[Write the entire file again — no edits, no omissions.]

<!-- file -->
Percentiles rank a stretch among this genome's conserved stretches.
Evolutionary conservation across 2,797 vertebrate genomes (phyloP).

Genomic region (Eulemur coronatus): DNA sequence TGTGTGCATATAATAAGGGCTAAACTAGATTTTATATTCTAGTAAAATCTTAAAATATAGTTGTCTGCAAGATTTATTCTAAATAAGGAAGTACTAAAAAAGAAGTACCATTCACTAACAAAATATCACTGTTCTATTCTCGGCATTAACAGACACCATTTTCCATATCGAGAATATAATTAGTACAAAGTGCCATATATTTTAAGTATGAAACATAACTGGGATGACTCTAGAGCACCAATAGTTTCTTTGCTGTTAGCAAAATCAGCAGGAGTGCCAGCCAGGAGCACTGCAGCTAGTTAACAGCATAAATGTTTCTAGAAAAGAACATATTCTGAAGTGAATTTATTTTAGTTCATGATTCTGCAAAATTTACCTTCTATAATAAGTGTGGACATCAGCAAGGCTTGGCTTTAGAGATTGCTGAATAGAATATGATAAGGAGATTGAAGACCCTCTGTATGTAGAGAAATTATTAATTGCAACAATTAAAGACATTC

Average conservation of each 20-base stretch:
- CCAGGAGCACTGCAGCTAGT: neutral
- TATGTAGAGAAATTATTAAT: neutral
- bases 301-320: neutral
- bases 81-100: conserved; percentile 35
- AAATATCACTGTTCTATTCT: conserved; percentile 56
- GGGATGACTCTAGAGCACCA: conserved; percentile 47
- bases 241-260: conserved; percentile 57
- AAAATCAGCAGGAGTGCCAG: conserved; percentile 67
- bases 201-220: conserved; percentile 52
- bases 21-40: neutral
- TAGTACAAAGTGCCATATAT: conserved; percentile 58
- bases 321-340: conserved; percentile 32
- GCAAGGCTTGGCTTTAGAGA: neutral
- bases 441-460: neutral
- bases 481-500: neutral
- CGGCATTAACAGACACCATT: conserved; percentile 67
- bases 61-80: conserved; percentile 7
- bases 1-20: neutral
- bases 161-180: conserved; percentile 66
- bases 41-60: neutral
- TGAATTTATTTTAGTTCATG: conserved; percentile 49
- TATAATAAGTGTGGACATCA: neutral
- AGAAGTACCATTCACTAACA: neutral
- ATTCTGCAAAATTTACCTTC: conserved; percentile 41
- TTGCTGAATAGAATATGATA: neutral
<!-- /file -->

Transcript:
Percentiles rank a stretch among this genome's conserved stretches.
Evolutionary conservation across 2,797 vertebrate genomes (phyloP).

Genomic region (Eulemur coronatus): DNA sequence TGTGTGCATATAATAAGGGCTAAACTAGATTTTATATTCTAGTAAAATCTTAAAATATAGTTGTCTGCAAGATTTATTCTAAATAAGGAAGTACTAAAAAAGAAGTACCATTCACTAACAAAATATCACTGTTCTATTCTCGGCATTAACAGACACCATTTTCCATATCGAGAATATAATTAGTACAAAGTGCCATATATTTTAAGTATGAAACATAACTGGGATGACTCTAGAGCACCAATAGTTTCTTTGCTGTTAGCAAAATCAGCAGGAGTGCCAGCCAGGAGCACTGCAGCTAGTTAACAGCATAAATGTTTCTAGAAAAGAACATATTCTGAAGTGAATTTATTTTAGTTCATGATTCTGCAAAATTTACCTTCTATAATAAGTGTGGACATCAGCAAGGCTTGGCTTTAGAGATTGCTGAATAGAATATGATAAGGAGATTGAAGACCCTCTGTATGTAGAGAAATTATTAATTGCAACAATTAAAGACATTC

Average conservation of each 20-base stretch:
- CCAGGAGCACTGCAGCTAGT: neutral
- TATGTAGAGAAATTATTAAT: neutral
- bases 301-320: neutral
- bases 81-100: conserved; percentile 35
- AAATATCACTGTTCTATTCT: conserved; percentile 56
- GGGATGACTCTAGAGCACCA: conserved; percentile 47
- bases 241-260: conserved; percentile 57
- AAAATCAGCAGGAGTGCCAG: conserved; percentile 67
- bases 201-220: conserved; percentile 52
- bases 21-40: neutral
- TAGTACAAAGTGCCATATAT: conserved; percentile 58
- bases 321-340: conserved; percentile 32
- GCAAGGCTTGGCTTTAGAGA: neutral
- bases 441-460: neutral
- bases 481-500: neutral
- CGGCATTAACAGACACCATT: conserved; percentile 67
- bases 61-80: conserved; percentile 7
- bases 1-20: neutral
- bases 161-180: conserved; percentile 66
- bases 41-60: neutral
- TGAATTTATTTTAGTTCATG: conserved; percentile 49
- TATAATAAGTGTGGACATCA: neutral
- AGAAGTACCATTCACTAACA: neutral
- ATTCTGCAAAATTTACCTTC: conserved; percentile 41
- TTGCTGAATAGAATATGATA: neutral